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Cystic Fibrosis

Cystic fibrosis (CF) is one of the most common life-shortening genetic diseases. Ireland has the highest incidence of CF with an incidence 1 in 1,600 births. CF is a hereditary disease affecting the mucus glands of the lungs, liver, pancreas, and intestines, causing progressive disability due to multisystem failure.

Thick mucus production results in frequent lung infections. Diminished secretion of pancreatic enzymes is the main cause of poor growth, greasy stools, and deficiency in fat-soluble vitamins. Males can be infertile due to the condition congenital bilateral absence of the vas deferens.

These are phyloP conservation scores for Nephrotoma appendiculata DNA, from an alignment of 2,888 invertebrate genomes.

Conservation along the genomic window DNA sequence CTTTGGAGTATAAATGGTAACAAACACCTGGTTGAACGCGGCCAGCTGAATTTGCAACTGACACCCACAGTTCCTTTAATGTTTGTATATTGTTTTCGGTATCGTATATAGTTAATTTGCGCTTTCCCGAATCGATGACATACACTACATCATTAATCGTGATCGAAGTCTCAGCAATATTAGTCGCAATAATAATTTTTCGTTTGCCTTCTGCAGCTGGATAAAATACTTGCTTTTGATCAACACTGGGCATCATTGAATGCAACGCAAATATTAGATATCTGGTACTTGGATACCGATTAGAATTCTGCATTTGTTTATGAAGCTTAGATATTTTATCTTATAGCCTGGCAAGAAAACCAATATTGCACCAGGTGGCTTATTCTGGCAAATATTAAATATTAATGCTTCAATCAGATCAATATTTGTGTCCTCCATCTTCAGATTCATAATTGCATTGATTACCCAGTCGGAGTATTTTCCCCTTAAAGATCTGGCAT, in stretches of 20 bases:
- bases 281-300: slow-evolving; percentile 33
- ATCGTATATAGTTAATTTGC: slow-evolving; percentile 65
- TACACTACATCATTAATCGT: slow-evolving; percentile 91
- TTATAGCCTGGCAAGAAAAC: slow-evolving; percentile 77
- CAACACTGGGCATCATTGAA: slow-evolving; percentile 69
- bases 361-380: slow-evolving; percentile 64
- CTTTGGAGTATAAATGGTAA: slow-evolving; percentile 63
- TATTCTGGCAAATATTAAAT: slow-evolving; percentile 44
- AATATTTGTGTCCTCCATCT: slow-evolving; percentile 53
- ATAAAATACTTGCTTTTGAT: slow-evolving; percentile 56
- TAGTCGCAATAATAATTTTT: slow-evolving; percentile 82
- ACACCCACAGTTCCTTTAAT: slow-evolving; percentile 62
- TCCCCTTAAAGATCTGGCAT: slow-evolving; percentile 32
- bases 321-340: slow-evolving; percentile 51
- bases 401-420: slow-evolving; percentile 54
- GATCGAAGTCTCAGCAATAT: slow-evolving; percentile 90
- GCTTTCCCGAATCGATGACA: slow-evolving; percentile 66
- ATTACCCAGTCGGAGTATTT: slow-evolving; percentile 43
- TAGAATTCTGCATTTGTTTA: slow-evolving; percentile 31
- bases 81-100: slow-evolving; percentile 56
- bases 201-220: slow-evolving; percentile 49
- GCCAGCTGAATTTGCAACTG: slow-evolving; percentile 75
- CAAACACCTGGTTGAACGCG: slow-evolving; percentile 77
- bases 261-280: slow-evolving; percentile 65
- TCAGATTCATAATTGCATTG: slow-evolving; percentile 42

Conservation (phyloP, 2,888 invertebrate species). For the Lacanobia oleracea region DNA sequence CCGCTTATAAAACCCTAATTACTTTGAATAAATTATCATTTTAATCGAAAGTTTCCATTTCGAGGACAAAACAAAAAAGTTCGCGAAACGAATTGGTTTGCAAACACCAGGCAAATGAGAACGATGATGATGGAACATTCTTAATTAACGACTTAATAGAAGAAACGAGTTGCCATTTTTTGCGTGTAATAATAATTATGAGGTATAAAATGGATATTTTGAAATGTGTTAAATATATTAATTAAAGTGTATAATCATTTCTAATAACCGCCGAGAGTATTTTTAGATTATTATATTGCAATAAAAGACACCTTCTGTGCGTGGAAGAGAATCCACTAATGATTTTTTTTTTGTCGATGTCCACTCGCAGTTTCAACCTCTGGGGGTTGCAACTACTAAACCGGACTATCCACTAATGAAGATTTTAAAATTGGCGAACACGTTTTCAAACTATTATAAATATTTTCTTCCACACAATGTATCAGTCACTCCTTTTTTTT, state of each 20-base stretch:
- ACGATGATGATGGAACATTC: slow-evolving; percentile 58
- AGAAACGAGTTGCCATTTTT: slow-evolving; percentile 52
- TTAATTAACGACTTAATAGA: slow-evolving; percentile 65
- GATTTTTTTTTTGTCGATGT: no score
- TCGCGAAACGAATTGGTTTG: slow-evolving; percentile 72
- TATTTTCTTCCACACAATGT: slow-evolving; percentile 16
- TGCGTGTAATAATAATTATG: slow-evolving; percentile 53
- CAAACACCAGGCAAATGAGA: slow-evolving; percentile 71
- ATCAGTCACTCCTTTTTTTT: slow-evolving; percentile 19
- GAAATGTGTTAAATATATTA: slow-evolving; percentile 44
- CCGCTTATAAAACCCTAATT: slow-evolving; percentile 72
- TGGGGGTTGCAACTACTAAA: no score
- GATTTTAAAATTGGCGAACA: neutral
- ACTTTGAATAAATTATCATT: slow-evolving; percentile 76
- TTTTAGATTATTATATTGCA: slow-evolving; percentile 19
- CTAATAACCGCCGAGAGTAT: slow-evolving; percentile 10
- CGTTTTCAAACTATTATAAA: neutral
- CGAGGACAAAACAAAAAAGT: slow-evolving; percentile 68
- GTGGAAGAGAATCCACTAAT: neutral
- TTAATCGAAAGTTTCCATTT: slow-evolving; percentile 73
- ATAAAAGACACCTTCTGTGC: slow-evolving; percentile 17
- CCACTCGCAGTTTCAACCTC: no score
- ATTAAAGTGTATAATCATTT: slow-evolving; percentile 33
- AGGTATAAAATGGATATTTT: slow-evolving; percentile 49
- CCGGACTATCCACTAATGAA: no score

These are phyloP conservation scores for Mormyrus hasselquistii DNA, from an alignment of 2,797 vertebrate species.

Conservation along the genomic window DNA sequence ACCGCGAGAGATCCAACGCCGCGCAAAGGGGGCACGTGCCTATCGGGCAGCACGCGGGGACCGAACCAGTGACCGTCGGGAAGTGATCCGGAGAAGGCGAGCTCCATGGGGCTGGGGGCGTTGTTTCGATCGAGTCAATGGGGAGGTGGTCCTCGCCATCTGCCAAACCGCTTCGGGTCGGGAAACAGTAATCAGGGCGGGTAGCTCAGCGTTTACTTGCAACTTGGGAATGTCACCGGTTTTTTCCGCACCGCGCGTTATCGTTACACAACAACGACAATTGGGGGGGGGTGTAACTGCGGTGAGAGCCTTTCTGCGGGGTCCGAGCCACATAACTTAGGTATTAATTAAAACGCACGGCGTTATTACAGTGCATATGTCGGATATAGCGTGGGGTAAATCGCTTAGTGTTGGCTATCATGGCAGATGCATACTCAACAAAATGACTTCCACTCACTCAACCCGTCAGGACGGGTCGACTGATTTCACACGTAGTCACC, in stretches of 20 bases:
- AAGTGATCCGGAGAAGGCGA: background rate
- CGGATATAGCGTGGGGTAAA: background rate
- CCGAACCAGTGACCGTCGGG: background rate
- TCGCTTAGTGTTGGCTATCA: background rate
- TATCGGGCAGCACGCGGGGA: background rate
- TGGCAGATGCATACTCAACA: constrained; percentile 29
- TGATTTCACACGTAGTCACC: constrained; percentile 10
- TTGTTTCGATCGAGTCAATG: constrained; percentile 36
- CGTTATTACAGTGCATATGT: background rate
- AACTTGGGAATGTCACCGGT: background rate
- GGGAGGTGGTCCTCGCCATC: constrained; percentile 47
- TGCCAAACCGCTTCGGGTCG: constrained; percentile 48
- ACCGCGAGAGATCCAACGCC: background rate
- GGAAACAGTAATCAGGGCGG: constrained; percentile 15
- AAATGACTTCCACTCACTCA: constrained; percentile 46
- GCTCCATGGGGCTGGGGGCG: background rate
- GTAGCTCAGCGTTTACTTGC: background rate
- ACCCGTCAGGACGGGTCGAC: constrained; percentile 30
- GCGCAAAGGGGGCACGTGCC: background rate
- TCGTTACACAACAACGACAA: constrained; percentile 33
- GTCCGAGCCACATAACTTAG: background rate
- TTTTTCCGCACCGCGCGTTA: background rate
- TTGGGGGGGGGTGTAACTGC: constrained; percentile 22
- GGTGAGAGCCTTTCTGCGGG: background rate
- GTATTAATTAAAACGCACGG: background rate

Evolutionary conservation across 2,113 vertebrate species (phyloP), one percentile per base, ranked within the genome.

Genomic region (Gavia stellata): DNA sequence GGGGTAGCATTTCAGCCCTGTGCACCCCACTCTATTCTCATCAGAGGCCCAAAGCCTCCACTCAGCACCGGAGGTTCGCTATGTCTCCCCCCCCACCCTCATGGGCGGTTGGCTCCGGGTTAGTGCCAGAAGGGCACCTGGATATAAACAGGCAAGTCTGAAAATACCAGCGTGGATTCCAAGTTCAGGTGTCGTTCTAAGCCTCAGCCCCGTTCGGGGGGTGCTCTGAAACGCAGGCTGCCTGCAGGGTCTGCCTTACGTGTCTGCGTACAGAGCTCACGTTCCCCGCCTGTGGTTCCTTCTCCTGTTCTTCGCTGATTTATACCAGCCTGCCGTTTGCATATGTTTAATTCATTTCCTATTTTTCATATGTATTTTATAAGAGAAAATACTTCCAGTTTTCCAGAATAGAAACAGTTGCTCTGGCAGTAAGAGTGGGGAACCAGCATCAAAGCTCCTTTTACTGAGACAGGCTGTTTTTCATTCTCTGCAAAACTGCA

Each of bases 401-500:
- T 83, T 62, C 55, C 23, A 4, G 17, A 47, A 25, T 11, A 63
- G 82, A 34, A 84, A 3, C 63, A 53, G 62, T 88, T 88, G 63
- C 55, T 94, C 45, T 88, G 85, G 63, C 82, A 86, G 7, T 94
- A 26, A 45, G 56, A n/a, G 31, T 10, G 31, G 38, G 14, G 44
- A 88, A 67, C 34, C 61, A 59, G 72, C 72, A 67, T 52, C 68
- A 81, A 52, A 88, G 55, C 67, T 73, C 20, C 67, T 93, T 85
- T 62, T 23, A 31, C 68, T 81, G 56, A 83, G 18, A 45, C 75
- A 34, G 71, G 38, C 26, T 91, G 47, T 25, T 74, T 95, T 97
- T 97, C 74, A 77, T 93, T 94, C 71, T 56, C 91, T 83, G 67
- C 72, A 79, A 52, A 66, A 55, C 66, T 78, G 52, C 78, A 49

Individuals with CF can be diagnosed prior to birth by genetic testing. Newborn screening tests are increasingly common and effective.

There is no known cure for CF, and most individuals with CF die young: many in their 20s and 30s from lung failure. The median age of survival for a person with CF is 37 years. Lung transplantation is often necessary as CF worsens. Living with CF means adhering to a regime of chest physiotherapy, tablets, frequent hospital admissions and never being on top form.

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